A new Purdue University study released this week found that agriculture will create nearly 60,000 jobs each year for the next five years. But to meet this growing demand, more students will need to graduate with agricultural degrees. And as the deputy secretary of the U.S. Department of Agriculture said in a recent interview, the farming sector must do more to work with students and the educational system as a whole.
That’s where growers like Brent Bible come into play. Brent is inspiring the next generation of farmers, scientists, researchers, and agronomists through his work with Purdue students who help him operate his 3,000-acre grain farm in Indiana. He’s also promoting soil health, nutrient efficiency, and sustainable agriculture through changes in on-farm practices.
I asked Brent, a former Indiana state police officer, about his transition to the agricultural world, his work with the Soil Health Partnership, and what gets him out of bed every morning.
How did you get involved in farming after a career in law enforcement?
I grew up on a farm, but back then it was too small to be a livelihood for my family. Agriculture wasn't even in the picture when I went to school at Purdue and then went onto a career in law enforcement. But given my roots, I always had one foot in the water on farming.
I later teamed up with a friend, now my fellow co-owner, and we were able to run a small farm operation that allowed us to have a little bit of extra income. We like to think that by being responsible land stewards, we later got noticed by larger property owners that leased us additional land. So over time we were able to expand the size of our farm from 600 to nearly 3,000 acres.
How do you work with Purdue students?
We’re fortunate to live close to Purdue, which has a huge agricultural program. Students from the university help us plant, harvest, and monitor crops – and in turn they’re learning about the world of farming.
At the end of the day, farming is a job and a livelihood, but I wouldn't do this if I didn't have a passion for it. There are many hard days that accompany this field, but I’m constantly challenging the students to do something that they would do for free. In other words, if you find passion in your career, you will be successful in life. That makes me excited to get to work each morning.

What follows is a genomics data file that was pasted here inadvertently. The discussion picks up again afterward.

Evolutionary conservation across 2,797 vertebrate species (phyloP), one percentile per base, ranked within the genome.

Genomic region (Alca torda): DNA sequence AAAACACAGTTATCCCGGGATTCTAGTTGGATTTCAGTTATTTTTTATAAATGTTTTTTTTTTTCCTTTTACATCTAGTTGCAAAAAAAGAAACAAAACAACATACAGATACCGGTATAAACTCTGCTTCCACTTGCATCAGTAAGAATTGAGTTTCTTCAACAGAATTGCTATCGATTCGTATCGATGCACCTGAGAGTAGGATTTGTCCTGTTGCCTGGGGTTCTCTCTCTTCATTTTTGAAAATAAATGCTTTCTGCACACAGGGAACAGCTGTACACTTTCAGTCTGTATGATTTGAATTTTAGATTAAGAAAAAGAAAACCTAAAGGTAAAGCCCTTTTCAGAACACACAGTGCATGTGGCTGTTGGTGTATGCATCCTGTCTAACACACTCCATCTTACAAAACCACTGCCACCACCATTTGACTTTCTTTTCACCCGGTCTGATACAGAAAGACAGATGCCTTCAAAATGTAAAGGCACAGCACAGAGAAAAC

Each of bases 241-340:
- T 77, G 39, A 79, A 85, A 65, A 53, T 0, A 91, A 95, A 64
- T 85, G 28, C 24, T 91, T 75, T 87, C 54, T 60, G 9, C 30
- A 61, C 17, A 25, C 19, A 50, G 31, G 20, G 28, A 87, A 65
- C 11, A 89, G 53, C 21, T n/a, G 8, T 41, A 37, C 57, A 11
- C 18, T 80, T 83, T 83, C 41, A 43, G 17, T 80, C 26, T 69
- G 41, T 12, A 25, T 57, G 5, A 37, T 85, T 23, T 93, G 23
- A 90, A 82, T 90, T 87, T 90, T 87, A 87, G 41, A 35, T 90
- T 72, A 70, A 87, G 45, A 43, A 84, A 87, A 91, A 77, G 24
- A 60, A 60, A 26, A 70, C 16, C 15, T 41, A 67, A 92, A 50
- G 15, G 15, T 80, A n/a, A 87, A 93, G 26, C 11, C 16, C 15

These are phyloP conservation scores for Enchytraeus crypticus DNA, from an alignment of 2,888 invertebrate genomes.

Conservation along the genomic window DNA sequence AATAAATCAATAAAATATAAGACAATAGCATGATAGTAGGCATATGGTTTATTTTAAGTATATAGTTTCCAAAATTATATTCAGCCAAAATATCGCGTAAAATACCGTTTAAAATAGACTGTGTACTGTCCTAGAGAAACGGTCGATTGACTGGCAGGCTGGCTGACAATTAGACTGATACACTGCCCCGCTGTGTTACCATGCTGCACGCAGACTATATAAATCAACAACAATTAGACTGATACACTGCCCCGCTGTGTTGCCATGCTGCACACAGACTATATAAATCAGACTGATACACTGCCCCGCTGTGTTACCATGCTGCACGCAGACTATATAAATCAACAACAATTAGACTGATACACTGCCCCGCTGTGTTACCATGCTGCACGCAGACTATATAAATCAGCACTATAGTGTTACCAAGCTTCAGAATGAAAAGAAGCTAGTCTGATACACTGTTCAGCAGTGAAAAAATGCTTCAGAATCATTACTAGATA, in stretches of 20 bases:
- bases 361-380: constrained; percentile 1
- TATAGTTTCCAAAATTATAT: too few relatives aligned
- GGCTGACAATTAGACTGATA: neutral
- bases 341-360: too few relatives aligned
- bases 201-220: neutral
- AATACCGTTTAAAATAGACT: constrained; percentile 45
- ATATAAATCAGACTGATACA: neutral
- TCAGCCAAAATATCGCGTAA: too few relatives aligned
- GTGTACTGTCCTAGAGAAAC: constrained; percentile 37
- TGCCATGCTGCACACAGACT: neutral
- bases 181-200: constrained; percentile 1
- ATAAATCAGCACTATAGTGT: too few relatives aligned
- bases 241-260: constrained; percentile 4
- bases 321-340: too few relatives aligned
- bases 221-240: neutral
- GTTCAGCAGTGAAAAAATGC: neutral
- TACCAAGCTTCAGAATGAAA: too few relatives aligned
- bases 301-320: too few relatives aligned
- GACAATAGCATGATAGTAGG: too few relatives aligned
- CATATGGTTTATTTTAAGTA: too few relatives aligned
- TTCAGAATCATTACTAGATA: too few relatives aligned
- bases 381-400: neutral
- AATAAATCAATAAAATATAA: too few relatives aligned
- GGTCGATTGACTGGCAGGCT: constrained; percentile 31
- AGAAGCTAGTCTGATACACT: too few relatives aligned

Can other growers take advantage of university resources?
I was a member of Purdue’s Farmhouse Fraternity which is still a great resource for me today. Many growers don’t have this connection, but anyone within reach of a land grant university or other agriculture-related university can reach out and make a connection. You never know what resources exist until you ask– and students are an incredibly engaged and passionate workforce.
How do your state trooper skills translate to the farm?
You would think that farming means you’re on a tractor by yourself and that you’re alone a lot of the time – but I’ve learned that isn’t the case. People skills and relationships were key in law enforcement, and it’s the same in agriculture.
I used to think that production agriculture was machine-oriented system, but it’s really a people-driven environment. People become your greatest resource. You can’t get equipment fixed without the right people, and I’m constantly asking agronomists and crop advisors for advice on products and technologies.
I hear my movie popcorn may come from your farm?
Maybe a few kernels! Of our 3,000 acres, two-thirds is corn and one-third is soybeans. Our operation is somewhat unique because we mostly grow seed corn and beans for Beck’s Hybrids. We grow a little bit of wheat as a rotational crop, and the rest of the fields are comprised of food-grade waxy corn, and a field or two of popcorn– which yes, is sold to ConAgra to make Orville Redenbacher popcorn.
How have you changed nutrient management practices in your operation?
We used to apply a standard amount of nutrients per acre. But we have evolved over time – we now take soil samples every two acres and use variable rate technology to get data about inputs. We aggregate the data on a field by field basis and can now fine tune our nutrient application so that the majority of the time, we’re saving money and increasing yields. We’re no longer just applying a blind amount of fertilizer – we’re being much more precise and applying only what is needed.
What other soil health practices have you embraced?
About half or two-thirds of our acres are no-till or minimum till depending on crop type and conditions each year. We made this change in part because of great advice from others who tried these practices but also because no-till just makes sense for some layouts and topographies. Through my work with the Soil Health Partnership (SHP), I’ve also been able to learn from others who have used cover crops and realized the benefits.
We are economically driven to do what will give you the best yield – no-till and cover crops are part of that equation. This year we had 350 acres of cover crops – we would not have been that aggressive if it wasn’t for our work with the SHP, which helped us develop confidence to try new methods.